Creative Loafing’s Omnivore blog reports that Watershed employees were informed today that the Decatur mainstay restaurant would close for good next Saturday.
A message on the Watershed website confirms it.
One of Atlanta’s most iconic southern restaurants reveals its plans for relocation in Atlanta. The new location (to be announced) will combine a fine dining experience with a casual and comfortable atmosphere. The “new” Watershed will continue to serve the outstanding southern-inspired cuisine it has become famous for, including the award winning Southern Fried Chicken and Sunday Brunch. The restaurant design will offer guests a vibrant bar, spacious dining room, large outdoor patio, and ample parking. It will also include a private dining room where neighborhood residents, businesses and other community groups will be able to entertain, conduct business meetings, or celebrate special occasions. Owner Emily Saliers commented, “While it was not an easy decision to leave Decatur, we are unable to offer our guests these added amenities in our current location. We are deeply grateful to the Decatur community for 13 years of support.” Watershed’s Decatur location will be closing after dinner on Saturday evening August 6th so that the owners can begin working on the new restaurant which they anticipate opening by the end of the year.
I guess all good things come to an end, but this will certainly shock more than a couple Decaturites used to their Tuesday Fried Chicken and Sunday brunch. While Brick Store is largely credited with the revival of the Decatur pub scene, Scott Peacock’s Watershed is generally often cited for making Decatur a high-end dining destination.
Mrs. DM alerts me to a new frozen yogurt spot – Swirlin’ Twirlin’ – opening in the 335 West Ponce building in Decatur. Carl’s already posted a pic on Flickr (above). It looks like it’s taking over the old Signature Revolutions spot.
It looks like the only other Swirlin’ Twirlin’s located in Flowery Branch. That location has both a Facebook page and a Twitter account.
Jonathan notes in FFAF that NPR’s All Songs Considered blog has a link that allows you to download the first four chapters of the book “Wildwood“, who’s authors, Colin Meloy and Carson Ellis of The Decemberists, are the keynote speakers at this year’s Decatur Book Festival on September 2nd. Well now DM is offering it too! (Because it’s just an embedded widget.)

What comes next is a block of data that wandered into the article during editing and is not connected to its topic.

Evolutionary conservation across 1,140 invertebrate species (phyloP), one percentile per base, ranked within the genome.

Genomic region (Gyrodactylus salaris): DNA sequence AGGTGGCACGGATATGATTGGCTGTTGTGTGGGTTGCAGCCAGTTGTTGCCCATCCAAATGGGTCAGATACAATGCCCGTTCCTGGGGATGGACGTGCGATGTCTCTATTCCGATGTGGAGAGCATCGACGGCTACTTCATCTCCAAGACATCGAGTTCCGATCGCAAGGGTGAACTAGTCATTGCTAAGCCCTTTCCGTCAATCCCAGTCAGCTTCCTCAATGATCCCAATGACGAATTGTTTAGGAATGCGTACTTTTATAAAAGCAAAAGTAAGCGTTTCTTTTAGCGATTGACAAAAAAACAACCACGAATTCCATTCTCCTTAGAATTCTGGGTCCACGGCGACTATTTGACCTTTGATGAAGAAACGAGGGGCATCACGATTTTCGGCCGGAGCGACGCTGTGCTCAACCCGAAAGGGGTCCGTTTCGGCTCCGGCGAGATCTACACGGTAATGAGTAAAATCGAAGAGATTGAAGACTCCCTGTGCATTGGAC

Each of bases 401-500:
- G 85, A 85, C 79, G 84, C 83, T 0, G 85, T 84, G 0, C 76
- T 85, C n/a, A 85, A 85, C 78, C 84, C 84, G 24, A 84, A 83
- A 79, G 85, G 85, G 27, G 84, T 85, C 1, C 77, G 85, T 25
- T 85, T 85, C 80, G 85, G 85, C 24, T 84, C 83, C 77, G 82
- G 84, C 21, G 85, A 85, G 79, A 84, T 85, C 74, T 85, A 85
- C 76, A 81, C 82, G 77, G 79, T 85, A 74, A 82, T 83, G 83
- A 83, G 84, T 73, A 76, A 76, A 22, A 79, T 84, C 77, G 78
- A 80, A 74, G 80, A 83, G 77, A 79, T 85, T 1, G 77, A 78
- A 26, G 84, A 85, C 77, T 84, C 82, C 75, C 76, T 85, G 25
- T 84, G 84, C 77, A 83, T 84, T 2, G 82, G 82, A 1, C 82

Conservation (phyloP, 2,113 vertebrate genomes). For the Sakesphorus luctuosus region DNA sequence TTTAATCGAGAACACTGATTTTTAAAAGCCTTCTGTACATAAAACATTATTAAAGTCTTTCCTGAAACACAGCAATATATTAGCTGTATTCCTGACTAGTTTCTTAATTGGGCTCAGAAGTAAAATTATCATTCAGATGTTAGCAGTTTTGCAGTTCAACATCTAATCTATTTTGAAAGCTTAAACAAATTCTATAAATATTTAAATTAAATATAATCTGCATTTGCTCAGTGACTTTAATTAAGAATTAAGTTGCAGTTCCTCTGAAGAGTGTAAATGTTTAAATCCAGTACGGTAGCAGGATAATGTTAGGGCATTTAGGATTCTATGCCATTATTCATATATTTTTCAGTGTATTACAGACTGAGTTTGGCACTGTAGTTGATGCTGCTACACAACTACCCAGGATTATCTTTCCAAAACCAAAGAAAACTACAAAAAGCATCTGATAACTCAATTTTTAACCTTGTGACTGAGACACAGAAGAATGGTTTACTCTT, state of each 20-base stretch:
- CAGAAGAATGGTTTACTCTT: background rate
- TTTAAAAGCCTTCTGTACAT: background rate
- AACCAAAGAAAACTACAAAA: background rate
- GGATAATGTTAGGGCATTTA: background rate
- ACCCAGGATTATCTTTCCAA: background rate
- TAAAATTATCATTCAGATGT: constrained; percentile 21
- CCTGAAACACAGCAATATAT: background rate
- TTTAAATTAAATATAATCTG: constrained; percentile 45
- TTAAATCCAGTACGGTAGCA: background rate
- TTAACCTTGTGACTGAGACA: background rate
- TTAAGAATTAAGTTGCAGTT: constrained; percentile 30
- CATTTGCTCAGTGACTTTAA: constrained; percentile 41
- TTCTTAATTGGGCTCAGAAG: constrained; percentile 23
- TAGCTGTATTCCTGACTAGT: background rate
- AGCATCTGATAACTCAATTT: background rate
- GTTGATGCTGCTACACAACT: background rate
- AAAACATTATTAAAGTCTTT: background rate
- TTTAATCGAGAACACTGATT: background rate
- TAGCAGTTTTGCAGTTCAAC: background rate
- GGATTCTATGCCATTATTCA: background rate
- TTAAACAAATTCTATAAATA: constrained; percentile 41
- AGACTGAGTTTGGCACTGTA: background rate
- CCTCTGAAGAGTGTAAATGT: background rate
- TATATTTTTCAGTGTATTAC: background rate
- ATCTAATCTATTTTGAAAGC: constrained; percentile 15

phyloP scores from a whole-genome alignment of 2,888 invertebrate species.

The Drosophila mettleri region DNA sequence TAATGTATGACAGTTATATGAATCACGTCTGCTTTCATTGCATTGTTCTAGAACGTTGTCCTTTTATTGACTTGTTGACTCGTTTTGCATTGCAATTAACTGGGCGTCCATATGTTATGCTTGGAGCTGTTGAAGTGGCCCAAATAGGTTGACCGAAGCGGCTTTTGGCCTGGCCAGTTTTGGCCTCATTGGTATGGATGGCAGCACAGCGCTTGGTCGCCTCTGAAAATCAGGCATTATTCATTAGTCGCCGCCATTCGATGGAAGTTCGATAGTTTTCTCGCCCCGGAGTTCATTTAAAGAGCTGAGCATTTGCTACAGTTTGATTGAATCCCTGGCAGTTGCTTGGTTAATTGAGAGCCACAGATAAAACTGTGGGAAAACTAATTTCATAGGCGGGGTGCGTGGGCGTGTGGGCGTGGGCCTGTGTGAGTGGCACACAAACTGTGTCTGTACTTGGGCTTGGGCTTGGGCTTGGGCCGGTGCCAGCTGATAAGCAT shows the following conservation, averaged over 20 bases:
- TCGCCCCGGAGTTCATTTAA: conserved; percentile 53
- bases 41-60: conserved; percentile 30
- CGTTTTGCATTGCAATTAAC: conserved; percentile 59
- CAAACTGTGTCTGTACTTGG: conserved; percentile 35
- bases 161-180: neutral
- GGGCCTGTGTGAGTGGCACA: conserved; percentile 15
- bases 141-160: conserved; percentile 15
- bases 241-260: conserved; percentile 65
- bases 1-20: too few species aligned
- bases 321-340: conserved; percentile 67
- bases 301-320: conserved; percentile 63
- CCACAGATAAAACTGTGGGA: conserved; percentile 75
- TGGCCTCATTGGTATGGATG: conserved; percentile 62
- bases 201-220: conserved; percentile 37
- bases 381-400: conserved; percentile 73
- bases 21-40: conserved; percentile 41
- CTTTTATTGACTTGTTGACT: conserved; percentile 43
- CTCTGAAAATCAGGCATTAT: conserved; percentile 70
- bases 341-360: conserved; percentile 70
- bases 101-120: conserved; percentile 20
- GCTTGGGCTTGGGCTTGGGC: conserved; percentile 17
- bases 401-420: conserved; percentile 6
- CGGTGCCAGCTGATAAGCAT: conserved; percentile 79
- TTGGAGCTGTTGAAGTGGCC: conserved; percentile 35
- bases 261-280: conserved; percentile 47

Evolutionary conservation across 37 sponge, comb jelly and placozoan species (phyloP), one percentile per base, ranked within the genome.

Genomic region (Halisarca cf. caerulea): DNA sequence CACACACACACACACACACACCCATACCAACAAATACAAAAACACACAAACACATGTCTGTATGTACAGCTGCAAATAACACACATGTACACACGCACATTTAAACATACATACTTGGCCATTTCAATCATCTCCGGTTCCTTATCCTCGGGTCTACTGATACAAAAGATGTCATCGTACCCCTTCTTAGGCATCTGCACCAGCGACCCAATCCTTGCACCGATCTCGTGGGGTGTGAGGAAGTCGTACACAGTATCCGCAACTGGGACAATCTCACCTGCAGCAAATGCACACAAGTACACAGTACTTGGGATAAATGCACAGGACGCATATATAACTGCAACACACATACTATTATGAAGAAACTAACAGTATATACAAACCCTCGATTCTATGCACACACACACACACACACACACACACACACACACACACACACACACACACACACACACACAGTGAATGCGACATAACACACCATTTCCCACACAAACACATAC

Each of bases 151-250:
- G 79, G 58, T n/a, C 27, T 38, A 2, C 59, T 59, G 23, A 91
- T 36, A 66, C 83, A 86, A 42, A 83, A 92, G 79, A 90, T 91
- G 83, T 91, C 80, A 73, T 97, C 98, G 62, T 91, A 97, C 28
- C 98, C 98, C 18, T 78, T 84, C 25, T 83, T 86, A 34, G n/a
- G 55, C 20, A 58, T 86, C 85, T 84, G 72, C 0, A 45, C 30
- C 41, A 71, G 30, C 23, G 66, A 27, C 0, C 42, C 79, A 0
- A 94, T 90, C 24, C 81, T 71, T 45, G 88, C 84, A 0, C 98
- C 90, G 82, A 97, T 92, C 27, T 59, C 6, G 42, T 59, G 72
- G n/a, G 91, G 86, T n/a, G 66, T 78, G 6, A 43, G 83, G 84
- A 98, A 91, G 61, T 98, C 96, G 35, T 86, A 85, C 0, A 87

You have to input your b-day and email address, and then they send your an email with a link to download, but it’s no more involved than that. I was able to do it all on my iPad and open it in iBooks, so its just like reading in the Kindle app!
Wildwood releases to the public on August 30th. Meloy and Ellis will launch the book at Powell’s in their hometown of Portland on Aug 30th, and then two days later, DBF baby!
Karen from the Decatur Library reminds us…
The Friends of the Decatur Library will host a book sale on Saturday, September 3rd from 9:00am to 3:00pm on the front lawn, weather permitting. Thousands of gently used books will be available for low prices. Dealers must scan at tables. Donations of saleable books can be brought to the library security desk until August 27 for this sale. Proceeds support programs and materials for the Decatur Library 215 Sycamore Street, Decatur 30030.
To volunteer, contact Jane Miller at [email protected].
Clairemont @ Michigan Ave, Decatur GA (submitted by the Weisers)
“Practice Run to Clairemont Elementary”
Currently, Walmart only has three stores inside the Perimeter. But that’s about to change according to the Atlanta Business Chronicle.
A new article describes Walmart’s ITP Atlanta plans for its new, smaller format store plan – like the one planned for Westside Village. Unfortunately, the article is behind a paywall. Luckily, North Druid Patch summarizes it, saying that Walmart Southeast VP Greg Sullivan wouldn’t say anything about the rumored Suburban Plaza location, but that…
Other new options for the Atlanta area include a Walmart Neighborhood Markets–grocery stores that average about 40,000 square feet–or Walmart Express location, 15,000-square foot convenience stores. Walmart wouldn’t likely build a new Supercenter within a mile of another one, however.
Neil sends in this interesting short history of the Decatur area’s tree canopy and provides a link to maps – like the one above – showing tree canopies around the state of Georgia…
In the 19th century, DeKalb County was mostly farm land. As cotton became less profitable, dairy farming gained favor and by the early part of the 20th century DeKalb County was the largest dairy producing county in the country outside of Wisconsin. Much of the land in DeKalb and Decatur was open pasture. In aerial photos from 1925 20-30% of the land in Decatur was covered by the canopy of trees. This period was followed by growth of residential areas around Decatur. Between the years 1920-55, before the advent of air conditioning, it was common to plant or encourage large overstory trees around your home to reduce summer heat and block cold breezes in the winter. There were also a large number of planned neighborhoods that included tree landscaping. Trees also grew in spaces that were not being managed. In 2001 the City of Decatur Canopy Coverage was estimated using satellite data at 50%. Sometime in the last twenty years canopy coverage has been decreasing. While there are not numbers for Decatur, in DeKalb County between 1991 and 2005 total tree canopy was reduced from 51% to 44% while impervious (covered by cement) has increased by 62% from 14% to 21%.